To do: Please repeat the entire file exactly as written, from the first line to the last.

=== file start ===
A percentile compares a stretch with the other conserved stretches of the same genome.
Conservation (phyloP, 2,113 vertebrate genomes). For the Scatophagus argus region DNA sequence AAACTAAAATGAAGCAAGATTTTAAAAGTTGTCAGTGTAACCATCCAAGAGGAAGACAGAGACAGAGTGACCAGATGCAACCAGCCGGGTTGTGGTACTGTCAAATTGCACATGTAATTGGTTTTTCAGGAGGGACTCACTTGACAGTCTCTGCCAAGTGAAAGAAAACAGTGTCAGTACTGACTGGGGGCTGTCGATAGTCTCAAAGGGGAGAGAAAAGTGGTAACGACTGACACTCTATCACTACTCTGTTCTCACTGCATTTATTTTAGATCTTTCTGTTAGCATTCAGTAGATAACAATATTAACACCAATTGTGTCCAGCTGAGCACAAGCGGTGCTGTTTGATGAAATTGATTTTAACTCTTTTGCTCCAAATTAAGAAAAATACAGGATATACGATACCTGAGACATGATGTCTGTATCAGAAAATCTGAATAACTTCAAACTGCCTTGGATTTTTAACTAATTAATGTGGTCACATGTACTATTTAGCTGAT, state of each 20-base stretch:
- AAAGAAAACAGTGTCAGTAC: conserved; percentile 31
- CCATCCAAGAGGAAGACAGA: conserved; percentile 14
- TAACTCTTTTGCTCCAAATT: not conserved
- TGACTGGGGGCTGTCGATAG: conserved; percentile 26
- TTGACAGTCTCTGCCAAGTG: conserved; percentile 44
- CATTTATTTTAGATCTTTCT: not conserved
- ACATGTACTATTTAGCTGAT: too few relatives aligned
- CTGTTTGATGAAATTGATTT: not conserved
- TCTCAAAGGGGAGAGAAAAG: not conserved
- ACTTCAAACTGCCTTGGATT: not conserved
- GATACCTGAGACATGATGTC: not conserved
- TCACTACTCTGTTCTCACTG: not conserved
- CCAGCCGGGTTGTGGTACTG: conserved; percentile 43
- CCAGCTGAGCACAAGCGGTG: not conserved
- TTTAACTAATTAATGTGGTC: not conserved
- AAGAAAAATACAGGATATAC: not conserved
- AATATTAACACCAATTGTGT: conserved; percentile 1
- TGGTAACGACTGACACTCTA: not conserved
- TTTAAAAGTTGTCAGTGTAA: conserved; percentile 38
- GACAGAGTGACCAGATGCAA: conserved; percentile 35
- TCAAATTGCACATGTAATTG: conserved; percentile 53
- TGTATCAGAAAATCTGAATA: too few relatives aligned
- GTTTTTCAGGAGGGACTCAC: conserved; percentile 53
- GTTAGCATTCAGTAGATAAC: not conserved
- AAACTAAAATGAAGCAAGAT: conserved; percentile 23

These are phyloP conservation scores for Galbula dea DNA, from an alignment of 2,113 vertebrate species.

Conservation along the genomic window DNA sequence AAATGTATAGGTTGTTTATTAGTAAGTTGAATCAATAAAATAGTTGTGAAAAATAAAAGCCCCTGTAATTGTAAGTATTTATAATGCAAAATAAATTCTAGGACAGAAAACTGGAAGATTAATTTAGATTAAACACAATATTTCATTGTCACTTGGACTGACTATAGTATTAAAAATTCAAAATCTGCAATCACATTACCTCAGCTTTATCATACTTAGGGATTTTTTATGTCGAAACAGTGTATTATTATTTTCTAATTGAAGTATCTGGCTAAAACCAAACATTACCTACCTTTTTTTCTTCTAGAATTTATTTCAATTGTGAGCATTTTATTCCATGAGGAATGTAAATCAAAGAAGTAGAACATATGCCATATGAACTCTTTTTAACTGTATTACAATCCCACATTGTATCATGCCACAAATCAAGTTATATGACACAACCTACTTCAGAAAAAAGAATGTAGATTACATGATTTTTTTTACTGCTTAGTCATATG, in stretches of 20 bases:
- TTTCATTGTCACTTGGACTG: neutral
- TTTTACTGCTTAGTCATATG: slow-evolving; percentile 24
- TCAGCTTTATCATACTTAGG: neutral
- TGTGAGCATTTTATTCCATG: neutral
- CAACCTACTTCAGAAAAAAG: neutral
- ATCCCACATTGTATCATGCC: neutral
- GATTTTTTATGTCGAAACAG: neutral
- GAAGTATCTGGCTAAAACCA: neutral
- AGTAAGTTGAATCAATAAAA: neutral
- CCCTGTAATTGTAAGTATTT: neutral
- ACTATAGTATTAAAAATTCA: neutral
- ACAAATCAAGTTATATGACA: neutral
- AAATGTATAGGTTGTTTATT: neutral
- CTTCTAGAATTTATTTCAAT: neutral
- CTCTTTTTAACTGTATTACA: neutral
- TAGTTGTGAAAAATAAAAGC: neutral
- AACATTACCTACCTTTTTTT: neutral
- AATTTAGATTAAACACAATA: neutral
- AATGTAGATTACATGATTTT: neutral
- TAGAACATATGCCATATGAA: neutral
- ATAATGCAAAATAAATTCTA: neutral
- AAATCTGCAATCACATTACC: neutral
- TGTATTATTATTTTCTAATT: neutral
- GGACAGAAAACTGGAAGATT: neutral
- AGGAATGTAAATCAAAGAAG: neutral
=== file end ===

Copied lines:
A percentile compares a stretch with the other conserved stretches of the same genome.
Conservation (phyloP, 2,113 vertebrate genomes). For the Scatophagus argus region DNA sequence AAACTAAAATGAAGCAAGATTTTAAAAGTTGTCAGTGTAACCATCCAAGAGGAAGACAGAGACAGAGTGACCAGATGCAACCAGCCGGGTTGTGGTACTGTCAAATTGCACATGTAATTGGTTTTTCAGGAGGGACTCACTTGACAGTCTCTGCCAAGTGAAAGAAAACAGTGTCAGTACTGACTGGGGGCTGTCGATAGTCTCAAAGGGGAGAGAAAAGTGGTAACGACTGACACTCTATCACTACTCTGTTCTCACTGCATTTATTTTAGATCTTTCTGTTAGCATTCAGTAGATAACAATATTAACACCAATTGTGTCCAGCTGAGCACAAGCGGTGCTGTTTGATGAAATTGATTTTAACTCTTTTGCTCCAAATTAAGAAAAATACAGGATATACGATACCTGAGACATGATGTCTGTATCAGAAAATCTGAATAACTTCAAACTGCCTTGGATTTTTAACTAATTAATGTGGTCACATGTACTATTTAGCTGAT, state of each 20-base stretch:
- AAAGAAAACAGTGTCAGTAC: conserved; percentile 31
- CCATCCAAGAGGAAGACAGA: conserved; percentile 14
- TAACTCTTTTGCTCCAAATT: not conserved
- TGACTGGGGGCTGTCGATAG: conserved; percentile 26
- TTGACAGTCTCTGCCAAGTG: conserved; percentile 44
- CATTTATTTTAGATCTTTCT: not conserved
- ACATGTACTATTTAGCTGAT: too few relatives aligned
- CTGTTTGATGAAATTGATTT: not conserved
- TCTCAAAGGGGAGAGAAAAG: not conserved
- ACTTCAAACTGCCTTGGATT: not conserved
- GATACCTGAGACATGATGTC: not conserved
- TCACTACTCTGTTCTCACTG: not conserved
- CCAGCCGGGTTGTGGTACTG: conserved; percentile 43
- CCAGCTGAGCACAAGCGGTG: not conserved
- TTTAACTAATTAATGTGGTC: not conserved
- AAGAAAAATACAGGATATAC: not conserved
- AATATTAACACCAATTGTGT: conserved; percentile 1
- TGGTAACGACTGACACTCTA: not conserved
- TTTAAAAGTTGTCAGTGTAA: conserved; percentile 38
- GACAGAGTGACCAGATGCAA: conserved; percentile 35
- TCAAATTGCACATGTAATTG: conserved; percentile 53
- TGTATCAGAAAATCTGAATA: too few relatives aligned
- GTTTTTCAGGAGGGACTCAC: conserved; percentile 53
- GTTAGCATTCAGTAGATAAC: not conserved
- AAACTAAAATGAAGCAAGAT: conserved; percentile 23

These are phyloP conservation scores for Galbula dea DNA, from an alignment of 2,113 vertebrate species.

Conservation along the genomic window DNA sequence AAATGTATAGGTTGTTTATTAGTAAGTTGAATCAATAAAATAGTTGTGAAAAATAAAAGCCCCTGTAATTGTAAGTATTTATAATGCAAAATAAATTCTAGGACAGAAAACTGGAAGATTAATTTAGATTAAACACAATATTTCATTGTCACTTGGACTGACTATAGTATTAAAAATTCAAAATCTGCAATCACATTACCTCAGCTTTATCATACTTAGGGATTTTTTATGTCGAAACAGTGTATTATTATTTTCTAATTGAAGTATCTGGCTAAAACCAAACATTACCTACCTTTTTTTCTTCTAGAATTTATTTCAATTGTGAGCATTTTATTCCATGAGGAATGTAAATCAAAGAAGTAGAACATATGCCATATGAACTCTTTTTAACTGTATTACAATCCCACATTGTATCATGCCACAAATCAAGTTATATGACACAACCTACTTCAGAAAAAAGAATGTAGATTACATGATTTTTTTTACTGCTTAGTCATATG, in stretches of 20 bases:
- TTTCATTGTCACTTGGACTG: neutral
- TTTTACTGCTTAGTCATATG: slow-evolving; percentile 24
- TCAGCTTTATCATACTTAGG: neutral
- TGTGAGCATTTTATTCCATG: neutral
- CAACCTACTTCAGAAAAAAG: neutral
- ATCCCACATTGTATCATGCC: neutral
- GATTTTTTATGTCGAAACAG: neutral
- GAAGTATCTGGCTAAAACCA: neutral
- AGTAAGTTGAATCAATAAAA: neutral
- CCCTGTAATTGTAAGTATTT: neutral
- ACTATAGTATTAAAAATTCA: neutral
- ACAAATCAAGTTATATGACA: neutral
- AAATGTATAGGTTGTTTATT: neutral
- CTTCTAGAATTTATTTCAAT: neutral
- CTCTTTTTAACTGTATTACA: neutral
- TAGTTGTGAAAAATAAAAGC: neutral
- AACATTACCTACCTTTTTTT: neutral
- AATTTAGATTAAACACAATA: neutral
- AATGTAGATTACATGATTTT: neutral
- TAGAACATATGCCATATGAA: neutral
- ATAATGCAAAATAAATTCTA: neutral
- AAATCTGCAATCACATTACC: neutral
- TGTATTATTATTTTCTAATT: neutral
- GGACAGAAAACTGGAAGATT: neutral
- AGGAATGTAAATCAAAGAAG: neutral